What Can You Do if the Personal Representative is Mismanaging the Estate?

Law Concept. Breach of Duty

The personal representative of a decedent’s estate serves a crucial role in the administration process. Unfortunately, when a personal representative is dishonest or disloyal, conflicts can arise that cause significant delay and a considerable amount of tension. It’s important to understand that a personal representative has a duty to act in the best interests of the decedent’s estate — and the beneficiaries. If they fail to act in accordance with their obligations or mismanage the estate, a beneficiary may be able to pursue legal recourse.

What are the Duties of a Minnesota Personal Representative?

A personal representative in Minnesota has a number of duties and responsibilities when it comes to probating a decedent’s estate. In addition to meeting all applicable deadlines and filing requirements, they must determine who the interested parties are and serve them with notice regarding the probate case. The personal representative is also responsible for taking inventory of the assets and obtaining a valuation of the property in the estate.

The personal representative of an estate must also assume responsibility over the decedent’s assets. While they do not need to take physical control of the property, it may be necessary to ensure that the property and assets are secure. They must ensure any and all tax returns required from the estate are filed in a timely manner and pay debts in order of the priority set forth by statute. Importantly, the personal representative is required to account for all activity — including income received and expenses paid by the estate — in a final accounting.

The probate process must be completed for most estates in Minnesota within 18 months, unless an extension is filed with the court.

How Can a Personal Representative Mismanage an Estate?

A personal representative has a fiduciary duty throughout the estate administration process to act in the best interests of the estate and the beneficiaries. Failure to do so can result in a breach of fiduciary duty, for which they may be held liable. Critically, there are many ways a personal representative may mismanage an estate or commit a breach of fiduciary duty.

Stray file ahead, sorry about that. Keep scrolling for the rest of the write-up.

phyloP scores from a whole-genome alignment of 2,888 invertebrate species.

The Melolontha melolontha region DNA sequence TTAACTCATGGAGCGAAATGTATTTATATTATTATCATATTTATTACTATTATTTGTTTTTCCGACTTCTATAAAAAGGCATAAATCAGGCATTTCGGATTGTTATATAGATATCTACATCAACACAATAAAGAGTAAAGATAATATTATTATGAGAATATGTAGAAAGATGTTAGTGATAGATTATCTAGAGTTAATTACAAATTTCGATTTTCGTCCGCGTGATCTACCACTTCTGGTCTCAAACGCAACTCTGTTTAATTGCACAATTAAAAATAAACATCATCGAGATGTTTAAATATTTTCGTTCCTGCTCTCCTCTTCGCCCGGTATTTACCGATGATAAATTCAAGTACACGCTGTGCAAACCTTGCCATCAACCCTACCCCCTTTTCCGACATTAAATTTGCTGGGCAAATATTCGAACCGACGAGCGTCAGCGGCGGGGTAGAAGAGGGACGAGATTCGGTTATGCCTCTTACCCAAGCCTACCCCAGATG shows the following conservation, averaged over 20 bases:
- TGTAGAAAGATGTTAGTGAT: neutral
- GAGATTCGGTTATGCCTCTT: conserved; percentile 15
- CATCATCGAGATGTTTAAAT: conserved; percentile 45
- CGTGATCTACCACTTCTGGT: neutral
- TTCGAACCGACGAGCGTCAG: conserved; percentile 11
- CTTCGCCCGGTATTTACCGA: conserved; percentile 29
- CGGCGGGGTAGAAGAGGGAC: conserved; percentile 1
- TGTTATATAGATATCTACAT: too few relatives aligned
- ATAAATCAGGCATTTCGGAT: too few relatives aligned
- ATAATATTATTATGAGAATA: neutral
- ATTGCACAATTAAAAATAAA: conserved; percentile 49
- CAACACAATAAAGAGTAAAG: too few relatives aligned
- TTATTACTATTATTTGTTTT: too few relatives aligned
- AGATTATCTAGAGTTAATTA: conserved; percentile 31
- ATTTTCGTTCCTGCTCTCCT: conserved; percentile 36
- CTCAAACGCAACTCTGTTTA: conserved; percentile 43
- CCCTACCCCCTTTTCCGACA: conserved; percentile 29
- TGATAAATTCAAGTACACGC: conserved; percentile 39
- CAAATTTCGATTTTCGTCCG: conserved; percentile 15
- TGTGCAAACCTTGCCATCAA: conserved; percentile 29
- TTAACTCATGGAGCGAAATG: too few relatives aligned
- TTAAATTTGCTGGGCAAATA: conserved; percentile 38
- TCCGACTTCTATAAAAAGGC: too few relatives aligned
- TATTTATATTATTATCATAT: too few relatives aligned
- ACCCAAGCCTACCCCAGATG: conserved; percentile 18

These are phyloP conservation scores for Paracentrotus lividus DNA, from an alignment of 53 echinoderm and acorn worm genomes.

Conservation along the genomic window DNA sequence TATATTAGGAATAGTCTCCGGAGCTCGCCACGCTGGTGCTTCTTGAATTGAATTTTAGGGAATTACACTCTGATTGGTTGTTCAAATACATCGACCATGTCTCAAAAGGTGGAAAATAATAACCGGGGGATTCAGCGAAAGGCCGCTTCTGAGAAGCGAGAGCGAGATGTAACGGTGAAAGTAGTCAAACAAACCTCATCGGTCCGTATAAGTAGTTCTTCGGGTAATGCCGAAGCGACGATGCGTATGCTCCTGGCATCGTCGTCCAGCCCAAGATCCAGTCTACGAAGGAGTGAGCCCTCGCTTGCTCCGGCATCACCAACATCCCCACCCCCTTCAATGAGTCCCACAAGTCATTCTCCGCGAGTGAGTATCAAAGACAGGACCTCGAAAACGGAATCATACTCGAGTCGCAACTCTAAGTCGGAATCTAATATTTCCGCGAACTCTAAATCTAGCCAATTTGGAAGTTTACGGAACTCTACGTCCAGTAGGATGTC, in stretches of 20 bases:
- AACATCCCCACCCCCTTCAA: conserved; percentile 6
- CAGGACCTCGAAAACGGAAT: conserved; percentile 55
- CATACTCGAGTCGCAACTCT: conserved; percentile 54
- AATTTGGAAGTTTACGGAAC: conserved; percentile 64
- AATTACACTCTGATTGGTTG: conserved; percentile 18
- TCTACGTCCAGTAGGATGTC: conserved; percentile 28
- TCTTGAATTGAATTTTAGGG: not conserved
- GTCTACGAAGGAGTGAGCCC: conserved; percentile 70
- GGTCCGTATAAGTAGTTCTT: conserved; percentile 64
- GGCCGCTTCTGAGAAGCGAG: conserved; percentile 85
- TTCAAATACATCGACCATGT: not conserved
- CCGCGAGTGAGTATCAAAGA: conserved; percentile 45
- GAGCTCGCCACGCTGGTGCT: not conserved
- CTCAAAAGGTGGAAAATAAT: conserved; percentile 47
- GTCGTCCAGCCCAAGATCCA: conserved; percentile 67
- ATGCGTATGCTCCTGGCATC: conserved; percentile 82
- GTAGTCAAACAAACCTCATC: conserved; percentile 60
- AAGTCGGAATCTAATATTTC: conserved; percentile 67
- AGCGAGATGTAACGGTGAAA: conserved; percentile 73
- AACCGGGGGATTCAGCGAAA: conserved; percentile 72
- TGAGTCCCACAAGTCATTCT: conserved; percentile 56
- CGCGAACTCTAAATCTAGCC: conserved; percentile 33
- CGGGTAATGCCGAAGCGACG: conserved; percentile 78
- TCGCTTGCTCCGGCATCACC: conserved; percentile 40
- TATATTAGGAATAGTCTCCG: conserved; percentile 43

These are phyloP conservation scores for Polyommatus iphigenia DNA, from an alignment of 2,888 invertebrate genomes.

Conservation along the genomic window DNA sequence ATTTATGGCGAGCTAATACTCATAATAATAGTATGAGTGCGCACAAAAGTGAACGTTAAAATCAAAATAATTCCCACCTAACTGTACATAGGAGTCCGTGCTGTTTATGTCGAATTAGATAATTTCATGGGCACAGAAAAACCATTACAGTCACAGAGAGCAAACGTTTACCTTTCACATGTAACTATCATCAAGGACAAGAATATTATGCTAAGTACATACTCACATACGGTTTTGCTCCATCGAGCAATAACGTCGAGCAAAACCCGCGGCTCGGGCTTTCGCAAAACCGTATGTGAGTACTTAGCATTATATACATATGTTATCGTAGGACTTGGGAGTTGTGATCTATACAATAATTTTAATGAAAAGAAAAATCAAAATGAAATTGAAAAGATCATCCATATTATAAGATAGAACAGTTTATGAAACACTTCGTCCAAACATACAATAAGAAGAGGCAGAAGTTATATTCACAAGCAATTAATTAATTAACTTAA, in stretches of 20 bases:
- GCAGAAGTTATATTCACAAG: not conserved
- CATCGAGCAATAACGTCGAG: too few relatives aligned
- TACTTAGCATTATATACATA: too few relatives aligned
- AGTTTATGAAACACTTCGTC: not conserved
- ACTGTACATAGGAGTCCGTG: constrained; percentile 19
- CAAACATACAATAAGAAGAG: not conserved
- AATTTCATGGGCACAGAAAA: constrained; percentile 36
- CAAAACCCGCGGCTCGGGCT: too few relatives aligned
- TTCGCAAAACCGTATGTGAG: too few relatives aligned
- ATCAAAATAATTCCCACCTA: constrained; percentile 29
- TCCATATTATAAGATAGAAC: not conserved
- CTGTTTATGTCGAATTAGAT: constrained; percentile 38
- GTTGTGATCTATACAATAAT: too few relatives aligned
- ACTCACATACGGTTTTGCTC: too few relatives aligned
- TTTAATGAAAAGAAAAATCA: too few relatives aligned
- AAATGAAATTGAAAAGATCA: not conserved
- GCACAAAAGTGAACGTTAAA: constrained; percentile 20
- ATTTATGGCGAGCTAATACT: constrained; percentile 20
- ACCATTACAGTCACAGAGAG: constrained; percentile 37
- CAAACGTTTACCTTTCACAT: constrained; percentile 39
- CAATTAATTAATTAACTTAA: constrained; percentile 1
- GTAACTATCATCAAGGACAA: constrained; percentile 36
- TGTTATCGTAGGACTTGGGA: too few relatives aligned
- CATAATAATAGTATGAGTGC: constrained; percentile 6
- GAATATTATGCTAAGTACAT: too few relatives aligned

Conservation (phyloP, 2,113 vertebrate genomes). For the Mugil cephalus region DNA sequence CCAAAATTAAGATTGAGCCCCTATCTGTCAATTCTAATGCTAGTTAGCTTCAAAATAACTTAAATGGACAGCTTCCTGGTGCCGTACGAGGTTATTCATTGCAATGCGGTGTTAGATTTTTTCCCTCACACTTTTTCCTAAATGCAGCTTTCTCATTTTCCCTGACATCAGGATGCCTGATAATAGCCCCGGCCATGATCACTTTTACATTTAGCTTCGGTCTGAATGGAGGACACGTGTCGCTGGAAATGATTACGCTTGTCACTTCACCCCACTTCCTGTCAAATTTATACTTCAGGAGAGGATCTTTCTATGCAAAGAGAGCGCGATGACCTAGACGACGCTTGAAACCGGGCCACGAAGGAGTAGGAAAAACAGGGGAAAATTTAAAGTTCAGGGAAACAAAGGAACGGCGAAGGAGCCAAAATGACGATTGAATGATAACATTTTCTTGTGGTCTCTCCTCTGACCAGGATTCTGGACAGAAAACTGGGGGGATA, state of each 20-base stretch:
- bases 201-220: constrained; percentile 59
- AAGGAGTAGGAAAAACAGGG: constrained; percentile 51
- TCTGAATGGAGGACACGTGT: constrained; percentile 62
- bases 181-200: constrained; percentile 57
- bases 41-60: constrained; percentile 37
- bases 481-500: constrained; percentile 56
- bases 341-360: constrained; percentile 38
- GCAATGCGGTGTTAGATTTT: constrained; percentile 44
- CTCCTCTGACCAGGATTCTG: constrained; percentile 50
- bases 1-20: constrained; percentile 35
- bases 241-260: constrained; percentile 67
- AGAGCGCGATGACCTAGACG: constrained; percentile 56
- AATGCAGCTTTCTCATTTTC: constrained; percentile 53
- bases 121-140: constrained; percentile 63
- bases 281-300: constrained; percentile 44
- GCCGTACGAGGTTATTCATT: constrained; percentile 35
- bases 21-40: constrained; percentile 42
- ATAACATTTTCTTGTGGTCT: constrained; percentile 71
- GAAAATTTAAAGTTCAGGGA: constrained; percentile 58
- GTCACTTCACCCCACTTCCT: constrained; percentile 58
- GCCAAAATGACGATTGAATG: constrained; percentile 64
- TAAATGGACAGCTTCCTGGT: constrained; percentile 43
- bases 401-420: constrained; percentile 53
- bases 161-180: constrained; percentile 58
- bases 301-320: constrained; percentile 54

Some common examples in which a breach of fiduciary duty can arise include the following:

  • Using funds to make investments that benefit them instead of the beneficiaries
  • Not properly maintaining the decedent’s property
  • Failing to distribute funds to the beneficiaries, per the decedent’s instructions
  • Missing court appearances or filing deadlines
  • Failing to communicate with beneficiaries regarding the estate
  • Engaging in reckless financial transactions using funds owed to beneficiaries
  • Mishandling property and funds in the estate
  • Artificially inflating their fees in order to receive more compensation

A breach of fiduciary duty can also arise if the personal representative fails to disclose relevant facts about the estate. They are legally obligated to remain transparent and act in good faith. In the event a personal representative breaches their fiduciary duty, they may be suspended, removed, or subject to other penalties.

What Can You Do if a Personal Representative Breached Their Fiduciary Duty?

A personal representative has an obligation to bring the estate to a conclusion in a timely manner and maximize the inheritance of the beneficiary. When beneficiaries or other parties with a legal interest in the decedent’s estate believe the personal representative has not adhered to their fiduciary duties, they can file a petition with the probate court requesting removal. The petition should outline the legal reasons removal is requested.

A beneficiary may also have the right to obtain a court order forcing the fiduciary to provide a formal accounting. The formal accounting must be in a specific format and provide detailed information concerning each asset in the estate. If the judge finds that the breach of fiduciary duty caused financial harm, the judge may surcharge the fiduciary. This means that if the personal representative is found to have mishandled the estate, they must refund the estate from their own funds. This typically arises in cases involving embezzlement, commingling of estate assets, self-dealing, and as a result of losses created by the personal representative.

Contact an Experienced Probate and Estate Litigation Attorney

If you are the beneficiary of a loved one’s estate and have reason to believe the personal representative has mishandled its assets, it’s vital to consult with a skillful probate and estate litigation attorney. At Dave Burns Law Office, I provide experienced counsel for Minnesota will contests and a wide variety of probate issues. If you would like to discuss a probate litigation matter, I welcome you to contact me at (612) 677-8351 or by emailing dave@daveburnslaw.com. I assist clients throughout the Twin Cities metro area and am available to meet with clients in both Minneapolis and St. Paul.

Categories: Litigation, Probate

The Dave Burns Law Office hopes you find this article helpful. But please do not rely on it as legal advice. The law changes regularly and the outcome of any legal matter depends on its unique circumstances. View full disclaimer